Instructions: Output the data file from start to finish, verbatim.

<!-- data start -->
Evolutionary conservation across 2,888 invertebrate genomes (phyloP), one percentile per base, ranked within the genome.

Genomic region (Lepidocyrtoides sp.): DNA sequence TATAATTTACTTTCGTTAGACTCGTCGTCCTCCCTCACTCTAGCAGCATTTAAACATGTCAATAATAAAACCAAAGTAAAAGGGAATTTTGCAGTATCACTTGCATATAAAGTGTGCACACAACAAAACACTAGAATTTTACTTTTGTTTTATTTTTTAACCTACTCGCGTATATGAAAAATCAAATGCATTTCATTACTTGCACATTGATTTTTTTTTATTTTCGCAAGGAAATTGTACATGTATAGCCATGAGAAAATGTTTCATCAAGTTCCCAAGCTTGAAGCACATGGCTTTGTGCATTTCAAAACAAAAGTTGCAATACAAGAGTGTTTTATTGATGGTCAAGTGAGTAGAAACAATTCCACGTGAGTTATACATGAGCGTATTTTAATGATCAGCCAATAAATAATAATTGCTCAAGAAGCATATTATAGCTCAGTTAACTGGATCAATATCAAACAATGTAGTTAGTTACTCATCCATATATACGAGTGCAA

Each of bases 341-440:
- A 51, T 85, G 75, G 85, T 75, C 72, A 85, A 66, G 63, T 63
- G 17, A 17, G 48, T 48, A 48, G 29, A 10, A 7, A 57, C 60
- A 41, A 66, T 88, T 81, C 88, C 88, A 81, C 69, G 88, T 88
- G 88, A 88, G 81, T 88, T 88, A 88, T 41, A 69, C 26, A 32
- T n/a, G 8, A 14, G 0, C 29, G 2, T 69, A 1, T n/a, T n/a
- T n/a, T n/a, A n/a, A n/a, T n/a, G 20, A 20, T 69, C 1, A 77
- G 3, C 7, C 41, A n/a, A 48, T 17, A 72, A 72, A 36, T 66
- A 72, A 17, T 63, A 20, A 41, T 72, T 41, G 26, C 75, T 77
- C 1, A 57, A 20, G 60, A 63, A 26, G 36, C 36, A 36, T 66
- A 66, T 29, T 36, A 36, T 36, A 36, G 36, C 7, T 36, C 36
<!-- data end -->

Evolutionary conservation across 2,888 invertebrate genomes (phyloP), one percentile per base, ranked within the genome.

Genomic region (Lepidocyrtoides sp.): DNA sequence TATAATTTACTTTCGTTAGACTCGTCGTCCTCCCTCACTCTAGCAGCATTTAAACATGTCAATAATAAAACCAAAGTAAAAGGGAATTTTGCAGTATCACTTGCATATAAAGTGTGCACACAACAAAACACTAGAATTTTACTTTTGTTTTATTTTTTAACCTACTCGCGTATATGAAAAATCAAATGCATTTCATTACTTGCACATTGATTTTTTTTTATTTTCGCAAGGAAATTGTACATGTATAGCCATGAGAAAATGTTTCATCAAGTTCCCAAGCTTGAAGCACATGGCTTTGTGCATTTCAAAACAAAAGTTGCAATACAAGAGTGTTTTATTGATGGTCAAGTGAGTAGAAACAATTCCACGTGAGTTATACATGAGCGTATTTTAATGATCAGCCAATAAATAATAATTGCTCAAGAAGCATATTATAGCTCAGTTAACTGGATCAATATCAAACAATGTAGTTAGTTACTCATCCATATATACGAGTGCAA

Each of bases 341-440:
- A 51, T 85, G 75, G 85, T 75, C 72, A 85, A 66, G 63, T 63
- G 17, A 17, G 48, T 48, A 48, G 29, A 10, A 7, A 57, C 60
- A 41, A 66, T 88, T 81, C 88, C 88, A 81, C 69, G 88, T 88
- G 88, A 88, G 81, T 88, T 88, A 88, T 41, A 69, C 26, A 32
- T n/a, G 8, A 14, G 0, C 29, G 2, T 69, A 1, T n/a, T n/a
- T n/a, T n/a, A n/a, A n/a, T n/a, G 20, A 20, T 69, C 1, A 77
- G 3, C 7, C 41, A n/a, A 48, T 17, A 72, A 72, A 36, T 66
- A 72, A 17, T 63, A 20, A 41, T 72, T 41, G 26, C 75, T 77
- C 1, A 57, A 20, G 60, A 63, A 26, G 36, C 36, A 36, T 66
- A 66, T 29, T 36, A 36, T 36, A 36, G 36, C 7, T 36, C 36